Damien McGrane might not have won the KLM Open on Sunday but his professional trajectory continues to be an example to Ireland’s budding tour stars — the poster boy for those who bite the bullet and take the PGA pro’s route to the top.
Few are like Rory McIlroy or Graeme McDowell, players so talented they could earn their European Tour cards on invitations alone, making enough money in their first few starts (or winning in the case of McDowell) to earn their places in big circus.
Fewer still have McGrane’s ability to believe implicitly in their ability, set out a realistic plan and execute it as well as the Meath man has since he turned professional 21 years ago as another member of what he self-deprecatingly calls the Mars bar selling brigade.
At a time of year when youngsters are taking their first steps on the road to a new career, through university or the workplace, it’s worth remembering that not all tour stars began as plus five handicap wonderkids, signed up by agents while still in the amateur ranks. For every Jordan Spieth or McIlroy out there, there’s an Ian Poulter or Eamonn Darcy folding Pringle sweaters. McGrane is another member of that brotherhood who triumphed through sweat and tears.
There isn’t much glamour attached to the life of the PGA professional, but it was through that route that McGrane and English-born tour winner Simon Thornton eventually earned the chance to make a decent living and went on to achieve the dream of earning their tour spurs
McGrane’s career is especially interesting in that he was no boy wonder, getting his first handicap of 10 in 1986, when he was already 15 years old. Within two years he was the No 1 player in Headfort’s winning Provincial Towns Cup team and by 1988 he was crowned Irish Boys champion Birr, where he finished three strokes ahead of a promising youngster from Stackstown by the name of Pádraig Harrington.
Still there was no question of getting star-struck, even when he took Mark Gannon to the 20th in the quarterfinals of the Irish Close at Baltray in 1990. The real star that year was a big lad from Dungannon with streaks in his hair and a game to match - Darren Clarke - who went on to beat young Harrington 3 and 2 in the final.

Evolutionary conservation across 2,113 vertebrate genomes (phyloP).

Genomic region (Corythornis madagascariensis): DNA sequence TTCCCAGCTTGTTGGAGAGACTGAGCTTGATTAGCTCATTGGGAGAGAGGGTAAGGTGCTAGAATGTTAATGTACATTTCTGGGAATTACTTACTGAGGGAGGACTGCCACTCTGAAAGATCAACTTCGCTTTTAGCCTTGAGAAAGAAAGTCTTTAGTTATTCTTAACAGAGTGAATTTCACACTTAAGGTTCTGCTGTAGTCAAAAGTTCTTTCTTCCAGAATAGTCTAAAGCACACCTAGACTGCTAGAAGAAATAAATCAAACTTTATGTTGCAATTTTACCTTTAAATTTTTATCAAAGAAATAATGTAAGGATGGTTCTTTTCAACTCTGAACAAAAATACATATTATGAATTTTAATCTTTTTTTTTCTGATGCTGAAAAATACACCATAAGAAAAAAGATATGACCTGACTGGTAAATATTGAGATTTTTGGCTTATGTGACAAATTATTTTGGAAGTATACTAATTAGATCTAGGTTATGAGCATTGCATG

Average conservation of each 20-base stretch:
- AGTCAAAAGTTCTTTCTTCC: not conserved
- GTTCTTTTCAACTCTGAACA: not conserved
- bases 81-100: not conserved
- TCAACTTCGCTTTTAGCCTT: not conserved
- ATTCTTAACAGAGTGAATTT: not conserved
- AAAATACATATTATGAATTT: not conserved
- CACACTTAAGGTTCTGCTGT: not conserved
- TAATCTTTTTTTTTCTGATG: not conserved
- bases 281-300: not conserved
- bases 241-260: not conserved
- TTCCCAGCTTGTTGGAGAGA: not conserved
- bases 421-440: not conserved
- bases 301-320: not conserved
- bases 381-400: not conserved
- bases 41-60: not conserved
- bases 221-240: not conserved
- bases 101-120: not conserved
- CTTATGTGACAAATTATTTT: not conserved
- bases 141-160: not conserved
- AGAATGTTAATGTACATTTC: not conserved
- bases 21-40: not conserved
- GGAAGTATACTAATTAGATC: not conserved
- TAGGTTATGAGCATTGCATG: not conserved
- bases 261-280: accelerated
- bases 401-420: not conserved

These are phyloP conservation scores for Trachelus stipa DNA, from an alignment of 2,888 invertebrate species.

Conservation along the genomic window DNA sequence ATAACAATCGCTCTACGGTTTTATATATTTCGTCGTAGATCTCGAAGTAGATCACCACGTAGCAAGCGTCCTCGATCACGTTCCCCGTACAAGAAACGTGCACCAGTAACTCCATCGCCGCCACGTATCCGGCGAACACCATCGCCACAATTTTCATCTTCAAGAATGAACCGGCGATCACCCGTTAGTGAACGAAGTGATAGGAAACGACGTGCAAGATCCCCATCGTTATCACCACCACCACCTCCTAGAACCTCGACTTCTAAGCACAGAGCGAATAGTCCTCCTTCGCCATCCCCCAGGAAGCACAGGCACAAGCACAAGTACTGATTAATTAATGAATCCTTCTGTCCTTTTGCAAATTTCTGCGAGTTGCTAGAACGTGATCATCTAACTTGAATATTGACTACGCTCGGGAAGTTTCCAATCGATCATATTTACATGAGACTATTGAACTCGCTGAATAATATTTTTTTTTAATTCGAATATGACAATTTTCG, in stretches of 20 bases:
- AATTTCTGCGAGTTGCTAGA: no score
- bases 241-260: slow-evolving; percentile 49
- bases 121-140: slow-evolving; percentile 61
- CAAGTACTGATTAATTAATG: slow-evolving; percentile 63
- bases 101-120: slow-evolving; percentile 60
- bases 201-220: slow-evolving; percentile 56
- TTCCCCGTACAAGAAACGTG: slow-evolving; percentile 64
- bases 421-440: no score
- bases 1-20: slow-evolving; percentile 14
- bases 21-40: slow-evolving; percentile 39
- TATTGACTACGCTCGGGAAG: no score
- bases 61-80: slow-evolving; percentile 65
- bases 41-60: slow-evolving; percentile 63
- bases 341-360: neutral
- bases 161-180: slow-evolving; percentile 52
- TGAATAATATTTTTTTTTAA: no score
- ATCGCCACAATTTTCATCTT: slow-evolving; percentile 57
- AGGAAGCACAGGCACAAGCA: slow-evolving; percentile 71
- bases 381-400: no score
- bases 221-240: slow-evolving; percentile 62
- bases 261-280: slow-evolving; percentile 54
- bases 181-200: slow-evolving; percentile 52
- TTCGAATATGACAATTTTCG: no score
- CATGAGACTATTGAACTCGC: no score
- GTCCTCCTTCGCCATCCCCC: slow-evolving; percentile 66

While Clarke went on to turn professional the next year, joining Chubby Chandler, and Harrington became a three-time Walker Cup player and an accountant before eventually turning professional five years later, McGrane did things his way.
He was never going to be a flash ball-striker in the Clarke mold or even a Harrington so in 1991, having won a Irish international cap against Scotland at Youths level and captured the Kilkenny Scratch Cup and the Connacht Youths title, he became an assistant to Joey Purcell at Portmarnock.
There was to be no European Tour Qualifying School adventure for McGrane for another five years. His mission was to learn his trade, build up his confidence and see how good he could become.
“Know thyself”, the Greeks tells us. McGrane is the living embodiment of that code. He knows exactly what he’s capable of at all times, tries to be nobody else but himself and lives out his career as the ultimate pragmatist without necessarily giving up on the dreams that other more talented players might have abandoned long ago.
“I’ve known Damien a long time and I would always have put him down as a really strong competitor,” Harrington says. “He is probably the best role model out there for any pro going on tour. He is somebody that everyone can learn from.
“There are very few people who understand themselves as well as he does and have a better approach to what they do.”
One wonders if McIlroy gleaned anything from playing with McGrane in his first professional tournament at the Forest of Arden as a 16 year old in 2005 when he overdrove the Meath man by 40 yards but shot rounds of 82 and 81 to McGrane’s 72-77. McGrane went on to make €24,000 that week.
“He didn’t have his best day but he showed his class out there,” McGrane said at the time. “Golf is a funny game and tomorrow will be another day for Rory.”
Peerless as a grinder and a competitor, he established himself on tour through the PGA route, turning professional under Purcell in 1992, winning the Irish Assistants Championship in 1993 and 1994 before moving first to home and Headfort and eventually to Wexford, where he remained as club professional for eight years, combining forays onto the EuroPro and Challenge Tours with his PGA Irish Region career before finally breaking into the big time.
His story is not exactly a conservative one — he took his own chances and put his own livelihood at risk. But it is a story of perseverance and discipline.
As Joey Purcell recalls: “The fellows on the tour would have given their right arm to have the short game Damien had, even at age 17 and 18. Once you have that and you bring a half decent long game to it, it’s amazing what you can do.
“He was basically trying to get his qualifications as a club professional and work from there. He simply set his goals. I think he repeated his leaving, decided he wanted to become a club professional and qualified as that. Then he realised, as his game got better, that he might make it.
“Like everyone else, and I was no different, he had ambitions but times have changed and Damien deserves enormous credit for making it.”